- Supplement - "According to Derrida, Western thinking is characterized by the 'logic of supplementation', which is actually two apparently contradictory ideas. From one perspective, a supplement serves to enhance the presence of something which is already complete and self-sufficient. Thus, writing is the supplement of speech, Eve was the supplement of Adam, and masturbation is the supplement of 'natural sex'....But simultaneously, according to Derrida, the Western idea of the supplement has within it the idea that a thing that has a supplement cannot be truly 'complete in itself'. If it were complete without the supplement, it shouldn't need, or long-for, the supplement. The fact that a thing can be added-to to make it even more 'present' or 'whole' means that there is a hole (which Derrida called an originary lack) and the supplement can fill that hole. The metaphorical opening of this "hole" Derrida called invagination. From this perspective, the supplement does not enhance something's presence, but rather underscores its absence"

- Trace - from Lois Tyson: "Meaning seems to reside in words (or in things) only when we distinguish their difference from other words (or things). For example, if we believed that all objects were the same color, we wouldn't need the word red (or blue or green) at all. Red is red only because we believe it to be different from blue and green (and because we believe color to be different from shape). So the word red carries with it the trace of all the signifiers it is not (for it is in contrast to other signifiers that we define it)" (245). Tyson's explanation helps explain what Derrida means when he states "the trace itself does not exist."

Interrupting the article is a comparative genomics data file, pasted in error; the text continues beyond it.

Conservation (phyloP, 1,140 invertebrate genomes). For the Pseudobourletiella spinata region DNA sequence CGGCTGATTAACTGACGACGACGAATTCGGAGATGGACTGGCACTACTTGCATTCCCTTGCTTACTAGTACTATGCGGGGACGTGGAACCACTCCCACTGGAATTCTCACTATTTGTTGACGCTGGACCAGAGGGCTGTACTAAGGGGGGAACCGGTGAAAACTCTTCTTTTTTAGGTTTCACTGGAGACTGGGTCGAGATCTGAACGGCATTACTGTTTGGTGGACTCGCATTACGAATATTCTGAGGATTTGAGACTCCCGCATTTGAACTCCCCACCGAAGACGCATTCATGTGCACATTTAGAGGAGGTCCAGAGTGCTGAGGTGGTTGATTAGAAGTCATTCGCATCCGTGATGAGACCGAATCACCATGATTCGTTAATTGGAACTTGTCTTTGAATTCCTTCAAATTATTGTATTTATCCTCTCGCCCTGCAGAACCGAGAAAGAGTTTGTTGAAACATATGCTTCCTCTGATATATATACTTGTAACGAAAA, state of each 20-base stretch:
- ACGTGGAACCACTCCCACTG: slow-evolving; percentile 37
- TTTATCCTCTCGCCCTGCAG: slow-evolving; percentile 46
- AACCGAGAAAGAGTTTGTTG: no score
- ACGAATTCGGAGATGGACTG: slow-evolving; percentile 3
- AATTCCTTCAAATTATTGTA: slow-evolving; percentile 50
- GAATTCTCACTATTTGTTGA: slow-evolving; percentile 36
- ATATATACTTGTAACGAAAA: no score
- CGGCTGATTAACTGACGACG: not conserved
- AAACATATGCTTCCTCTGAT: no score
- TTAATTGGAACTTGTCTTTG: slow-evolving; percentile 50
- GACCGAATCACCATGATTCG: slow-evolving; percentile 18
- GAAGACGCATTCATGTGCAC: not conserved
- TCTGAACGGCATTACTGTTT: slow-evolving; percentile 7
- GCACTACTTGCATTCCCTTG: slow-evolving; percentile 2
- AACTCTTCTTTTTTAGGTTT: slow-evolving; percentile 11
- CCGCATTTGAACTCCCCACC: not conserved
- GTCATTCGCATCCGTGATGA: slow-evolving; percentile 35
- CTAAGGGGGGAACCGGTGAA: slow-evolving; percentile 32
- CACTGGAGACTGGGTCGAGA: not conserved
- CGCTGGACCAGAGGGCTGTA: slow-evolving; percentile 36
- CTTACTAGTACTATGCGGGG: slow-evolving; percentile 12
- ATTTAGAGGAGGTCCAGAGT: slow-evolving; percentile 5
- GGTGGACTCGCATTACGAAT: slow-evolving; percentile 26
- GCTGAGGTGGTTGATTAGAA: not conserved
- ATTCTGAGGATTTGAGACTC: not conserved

Binary Opposition:

In binary opposition there are two opposing concepts, according to Western philosophy one concept is superior and other is inferior e.g: good/bad, man/woman, and humans/animals.

 

Transcendental Signified: from Charles Bressler: a term introduced by Derrida who "asserts that from the time of Plato to the present, Western culture has been founded on a classic, fundamental error: the searching for a transcendental signified, an external point of reference on which one may build a concept or philosophy. Once found, this transcendental signified would provide ultimate meaning. It would guarantee a 'center' of meaning...." (287).